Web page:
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Social media users adapt personas specifically for platforms

Posted on 01/06/2017
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Researchers at King’s College London, working in collaboration with Penn State University, have found that social media users adapt their behaviour to individual social media platforms in a way that is clearly identifiable and learnable when tested on a model.

Using the webpages of 116,998 users, the research team extracted matched user profiles on several major social networks including Facebook, Twitter, LinkedIn and Instagram and found that different genders and age groups adapt their behaviour differently from each other. Such behaviour includes the language they use in profile descriptions and the type of images they choose for their profile pictures.

Women were found to smile more than men in the profile pictures across all five of the social networks, while those under 25 were less likely to smile and this was suggested to be a result of the popularity of selfies amongst young people.

On LinkedIn, 90% of profile pictures were of a single person, while less than 60% of profile pictures on Facebook and Instagram were of only one person. Interestingly, on Facebook and Instagram, up to 40% of users used a picture that didn’t include their face.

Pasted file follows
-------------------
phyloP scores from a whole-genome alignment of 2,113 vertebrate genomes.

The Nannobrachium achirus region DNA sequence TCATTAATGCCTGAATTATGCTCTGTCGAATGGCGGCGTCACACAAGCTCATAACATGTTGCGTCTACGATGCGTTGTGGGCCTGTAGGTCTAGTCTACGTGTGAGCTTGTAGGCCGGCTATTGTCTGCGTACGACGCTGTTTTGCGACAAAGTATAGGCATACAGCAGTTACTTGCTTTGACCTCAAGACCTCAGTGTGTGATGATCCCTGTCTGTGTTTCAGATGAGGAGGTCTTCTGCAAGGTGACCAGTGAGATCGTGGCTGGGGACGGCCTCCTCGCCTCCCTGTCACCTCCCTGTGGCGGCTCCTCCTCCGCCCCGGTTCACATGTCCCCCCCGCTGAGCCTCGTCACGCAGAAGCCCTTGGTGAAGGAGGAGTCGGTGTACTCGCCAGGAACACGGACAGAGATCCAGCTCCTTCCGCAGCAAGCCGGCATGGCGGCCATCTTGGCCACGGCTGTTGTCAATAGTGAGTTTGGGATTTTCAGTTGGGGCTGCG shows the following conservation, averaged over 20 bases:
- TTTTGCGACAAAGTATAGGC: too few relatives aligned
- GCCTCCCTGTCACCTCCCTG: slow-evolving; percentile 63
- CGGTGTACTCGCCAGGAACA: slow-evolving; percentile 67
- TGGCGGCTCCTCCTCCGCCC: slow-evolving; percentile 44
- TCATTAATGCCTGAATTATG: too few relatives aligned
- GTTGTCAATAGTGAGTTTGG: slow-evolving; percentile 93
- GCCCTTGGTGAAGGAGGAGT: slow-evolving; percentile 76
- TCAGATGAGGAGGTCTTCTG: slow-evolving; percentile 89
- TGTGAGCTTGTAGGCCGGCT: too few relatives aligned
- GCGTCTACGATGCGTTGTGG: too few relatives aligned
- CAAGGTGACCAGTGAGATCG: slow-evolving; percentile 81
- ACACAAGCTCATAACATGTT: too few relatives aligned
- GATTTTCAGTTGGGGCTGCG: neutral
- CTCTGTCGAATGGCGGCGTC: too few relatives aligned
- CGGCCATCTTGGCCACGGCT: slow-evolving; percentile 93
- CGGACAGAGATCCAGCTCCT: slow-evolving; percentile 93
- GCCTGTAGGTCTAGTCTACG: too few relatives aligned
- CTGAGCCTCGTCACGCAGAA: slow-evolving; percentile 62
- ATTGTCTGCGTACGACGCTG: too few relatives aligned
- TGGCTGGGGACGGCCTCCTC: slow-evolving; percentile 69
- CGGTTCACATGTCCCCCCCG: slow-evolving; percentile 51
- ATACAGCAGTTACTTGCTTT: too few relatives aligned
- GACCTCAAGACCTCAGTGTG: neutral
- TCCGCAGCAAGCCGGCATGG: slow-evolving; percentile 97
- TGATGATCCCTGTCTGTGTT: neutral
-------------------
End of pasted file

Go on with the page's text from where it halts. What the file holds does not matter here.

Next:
In contrast to statistics which show that women have a slightly higher myopia rate than men, more men were found to wear glasses in their profile pictures, suggesting that the two genders choose to fit in with gender-specific norms or social pressures; men may want to appear more intelligent while women appear to give in to social pressure to not wear glasses.

The first author, Dr Changtao Zhong, now working for Twitter, says that the model developed by the researchers is able to automatically identify the network when given a profile picture or self-description.

The differences in behaviour were generally consistent across different platforms and these behaviour differences correspond to how informal or formal the network is. Networks that are more formal such as LinkedIn are easier to tell apart from networks that are less formal such as Facebook.

Dr Nishanth Sastry, Department of Informatics, said: ‘The results of our research have shown that different social networks do have different conventions, and users adapt their profiles to suit these conventions. Our findings have implications for advertising strategies. For example, brands that find a large audience on one particular social media platform may not be popular on another, because the expected norms and core demographic could be different.’

For further information please contact the Public Relations Department at King’s College London on 0207 848 3202 or

The full paper, Wearing Many (Social) Hats: How Different are Your Different Social Network Personae?, is available to read here.

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